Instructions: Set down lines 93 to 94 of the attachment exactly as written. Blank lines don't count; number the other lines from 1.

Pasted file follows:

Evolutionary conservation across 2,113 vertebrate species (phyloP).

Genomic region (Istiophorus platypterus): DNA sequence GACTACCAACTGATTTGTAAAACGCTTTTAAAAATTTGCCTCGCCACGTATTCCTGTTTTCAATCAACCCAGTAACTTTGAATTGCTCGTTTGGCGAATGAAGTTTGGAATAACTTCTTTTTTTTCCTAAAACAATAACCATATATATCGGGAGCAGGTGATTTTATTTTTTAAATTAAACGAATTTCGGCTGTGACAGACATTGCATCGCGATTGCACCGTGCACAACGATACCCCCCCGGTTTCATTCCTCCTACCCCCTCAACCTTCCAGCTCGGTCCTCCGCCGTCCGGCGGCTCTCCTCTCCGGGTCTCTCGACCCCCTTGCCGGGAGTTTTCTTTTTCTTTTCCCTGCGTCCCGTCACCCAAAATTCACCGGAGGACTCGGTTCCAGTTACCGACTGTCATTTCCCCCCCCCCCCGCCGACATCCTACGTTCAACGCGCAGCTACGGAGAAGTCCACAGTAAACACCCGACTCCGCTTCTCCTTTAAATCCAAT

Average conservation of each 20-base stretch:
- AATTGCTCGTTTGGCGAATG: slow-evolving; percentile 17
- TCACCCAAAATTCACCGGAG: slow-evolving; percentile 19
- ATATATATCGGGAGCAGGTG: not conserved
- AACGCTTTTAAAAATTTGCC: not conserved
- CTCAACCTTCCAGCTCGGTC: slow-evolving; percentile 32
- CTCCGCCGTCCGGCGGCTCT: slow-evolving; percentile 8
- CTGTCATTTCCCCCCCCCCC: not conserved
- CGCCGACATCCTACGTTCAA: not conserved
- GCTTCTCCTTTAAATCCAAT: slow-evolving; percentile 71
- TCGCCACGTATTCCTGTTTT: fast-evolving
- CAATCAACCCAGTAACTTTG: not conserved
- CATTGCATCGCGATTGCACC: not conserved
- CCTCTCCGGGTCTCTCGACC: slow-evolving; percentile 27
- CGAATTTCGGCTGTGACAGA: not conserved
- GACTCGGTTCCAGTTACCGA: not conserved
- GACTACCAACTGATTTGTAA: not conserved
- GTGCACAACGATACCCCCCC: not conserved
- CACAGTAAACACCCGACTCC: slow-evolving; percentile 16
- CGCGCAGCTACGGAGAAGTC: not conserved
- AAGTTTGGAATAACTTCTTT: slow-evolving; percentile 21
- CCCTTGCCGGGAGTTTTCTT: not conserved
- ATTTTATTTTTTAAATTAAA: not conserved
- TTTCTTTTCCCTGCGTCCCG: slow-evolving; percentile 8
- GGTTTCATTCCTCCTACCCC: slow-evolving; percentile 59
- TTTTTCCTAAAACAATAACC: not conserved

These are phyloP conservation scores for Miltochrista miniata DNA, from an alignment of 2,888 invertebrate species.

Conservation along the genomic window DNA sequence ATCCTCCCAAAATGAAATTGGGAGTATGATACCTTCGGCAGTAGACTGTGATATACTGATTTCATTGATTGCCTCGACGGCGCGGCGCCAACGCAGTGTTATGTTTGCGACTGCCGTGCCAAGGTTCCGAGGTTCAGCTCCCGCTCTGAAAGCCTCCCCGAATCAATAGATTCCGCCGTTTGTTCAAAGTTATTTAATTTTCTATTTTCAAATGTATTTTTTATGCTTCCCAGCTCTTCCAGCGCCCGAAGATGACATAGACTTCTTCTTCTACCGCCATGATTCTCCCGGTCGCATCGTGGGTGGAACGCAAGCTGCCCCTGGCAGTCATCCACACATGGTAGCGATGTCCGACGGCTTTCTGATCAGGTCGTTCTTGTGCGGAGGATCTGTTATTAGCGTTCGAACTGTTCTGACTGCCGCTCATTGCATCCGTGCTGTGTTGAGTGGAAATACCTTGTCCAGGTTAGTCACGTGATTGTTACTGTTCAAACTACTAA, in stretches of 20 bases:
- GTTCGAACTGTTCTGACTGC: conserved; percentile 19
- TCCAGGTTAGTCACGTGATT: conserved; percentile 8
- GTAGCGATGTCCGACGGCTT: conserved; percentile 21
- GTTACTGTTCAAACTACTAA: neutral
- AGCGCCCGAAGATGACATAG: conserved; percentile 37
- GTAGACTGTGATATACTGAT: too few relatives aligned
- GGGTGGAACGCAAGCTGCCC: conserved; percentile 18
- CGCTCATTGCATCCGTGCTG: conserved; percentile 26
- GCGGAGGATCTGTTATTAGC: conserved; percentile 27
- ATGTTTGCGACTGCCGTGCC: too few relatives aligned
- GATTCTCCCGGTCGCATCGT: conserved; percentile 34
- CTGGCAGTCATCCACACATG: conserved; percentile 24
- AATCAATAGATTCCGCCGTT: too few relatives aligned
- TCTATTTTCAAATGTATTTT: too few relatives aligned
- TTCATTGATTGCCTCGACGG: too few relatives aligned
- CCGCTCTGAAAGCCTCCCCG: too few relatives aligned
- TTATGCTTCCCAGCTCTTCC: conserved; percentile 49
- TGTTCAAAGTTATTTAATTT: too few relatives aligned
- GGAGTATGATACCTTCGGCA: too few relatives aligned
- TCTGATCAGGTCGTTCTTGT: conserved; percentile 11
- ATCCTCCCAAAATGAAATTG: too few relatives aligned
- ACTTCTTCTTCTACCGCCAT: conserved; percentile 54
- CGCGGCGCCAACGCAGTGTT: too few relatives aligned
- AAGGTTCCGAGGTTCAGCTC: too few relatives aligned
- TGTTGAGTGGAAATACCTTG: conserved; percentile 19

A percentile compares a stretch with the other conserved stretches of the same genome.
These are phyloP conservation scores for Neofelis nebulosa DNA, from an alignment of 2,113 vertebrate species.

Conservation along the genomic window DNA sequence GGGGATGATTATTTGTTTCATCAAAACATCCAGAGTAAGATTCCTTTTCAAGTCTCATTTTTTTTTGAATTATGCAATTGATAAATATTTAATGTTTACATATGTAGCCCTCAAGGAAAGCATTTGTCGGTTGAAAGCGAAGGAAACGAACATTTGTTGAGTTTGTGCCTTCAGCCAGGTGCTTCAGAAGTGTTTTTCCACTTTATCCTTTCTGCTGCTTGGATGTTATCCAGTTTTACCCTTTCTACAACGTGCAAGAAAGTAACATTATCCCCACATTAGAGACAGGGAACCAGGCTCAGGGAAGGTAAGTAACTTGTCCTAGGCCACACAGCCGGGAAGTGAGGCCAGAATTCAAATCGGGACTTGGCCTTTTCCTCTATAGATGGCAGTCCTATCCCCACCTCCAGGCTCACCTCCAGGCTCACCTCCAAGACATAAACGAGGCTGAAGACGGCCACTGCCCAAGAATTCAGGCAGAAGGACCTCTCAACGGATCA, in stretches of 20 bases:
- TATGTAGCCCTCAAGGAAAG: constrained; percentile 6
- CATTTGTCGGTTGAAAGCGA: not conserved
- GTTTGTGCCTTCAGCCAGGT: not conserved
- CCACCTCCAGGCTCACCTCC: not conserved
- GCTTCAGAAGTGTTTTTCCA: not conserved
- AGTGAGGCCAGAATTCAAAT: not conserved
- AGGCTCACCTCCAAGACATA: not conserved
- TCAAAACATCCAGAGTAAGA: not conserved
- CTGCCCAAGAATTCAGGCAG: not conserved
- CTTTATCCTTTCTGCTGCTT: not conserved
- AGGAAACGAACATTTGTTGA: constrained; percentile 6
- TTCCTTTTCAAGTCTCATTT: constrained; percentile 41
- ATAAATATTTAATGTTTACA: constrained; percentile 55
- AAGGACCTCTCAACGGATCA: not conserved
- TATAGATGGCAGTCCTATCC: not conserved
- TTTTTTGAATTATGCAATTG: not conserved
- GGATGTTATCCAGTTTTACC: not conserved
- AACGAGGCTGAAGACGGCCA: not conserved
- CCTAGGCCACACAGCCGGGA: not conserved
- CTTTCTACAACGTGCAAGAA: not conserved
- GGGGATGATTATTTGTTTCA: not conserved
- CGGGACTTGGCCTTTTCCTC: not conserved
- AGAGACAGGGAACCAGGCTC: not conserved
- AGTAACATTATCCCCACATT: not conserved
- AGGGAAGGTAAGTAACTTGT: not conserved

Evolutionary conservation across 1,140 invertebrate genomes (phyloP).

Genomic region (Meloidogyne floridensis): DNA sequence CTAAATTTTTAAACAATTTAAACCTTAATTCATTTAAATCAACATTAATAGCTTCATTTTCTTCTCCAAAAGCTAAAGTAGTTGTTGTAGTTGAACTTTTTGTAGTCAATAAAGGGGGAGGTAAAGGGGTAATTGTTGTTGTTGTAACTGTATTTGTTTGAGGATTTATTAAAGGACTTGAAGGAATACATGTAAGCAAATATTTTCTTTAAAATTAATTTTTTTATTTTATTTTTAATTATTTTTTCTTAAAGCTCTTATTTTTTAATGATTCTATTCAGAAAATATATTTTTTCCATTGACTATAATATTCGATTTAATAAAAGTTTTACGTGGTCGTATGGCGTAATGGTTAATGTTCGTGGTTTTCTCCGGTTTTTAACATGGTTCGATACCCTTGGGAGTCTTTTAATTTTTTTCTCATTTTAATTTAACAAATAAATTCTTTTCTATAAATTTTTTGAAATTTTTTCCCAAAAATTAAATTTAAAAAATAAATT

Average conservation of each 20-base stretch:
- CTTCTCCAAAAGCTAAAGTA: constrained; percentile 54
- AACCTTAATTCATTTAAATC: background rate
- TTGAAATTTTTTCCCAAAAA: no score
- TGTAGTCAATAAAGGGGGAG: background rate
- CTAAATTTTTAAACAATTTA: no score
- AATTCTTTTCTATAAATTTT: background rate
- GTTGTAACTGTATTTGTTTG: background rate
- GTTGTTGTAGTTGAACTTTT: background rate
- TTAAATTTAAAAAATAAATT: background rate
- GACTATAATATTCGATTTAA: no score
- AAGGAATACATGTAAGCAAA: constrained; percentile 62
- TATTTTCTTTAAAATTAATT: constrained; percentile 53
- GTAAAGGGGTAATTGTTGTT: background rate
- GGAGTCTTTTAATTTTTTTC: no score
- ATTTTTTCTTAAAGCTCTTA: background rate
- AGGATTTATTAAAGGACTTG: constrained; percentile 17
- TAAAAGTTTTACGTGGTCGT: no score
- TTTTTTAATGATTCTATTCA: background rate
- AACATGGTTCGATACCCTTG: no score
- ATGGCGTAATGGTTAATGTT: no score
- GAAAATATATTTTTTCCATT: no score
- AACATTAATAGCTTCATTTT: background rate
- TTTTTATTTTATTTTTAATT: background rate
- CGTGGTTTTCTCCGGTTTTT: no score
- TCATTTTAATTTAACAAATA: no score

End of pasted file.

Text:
- GTTGTAACTGTATTTGTTTG: background rate
- GTTGTTGTAGTTGAACTTTT: background rate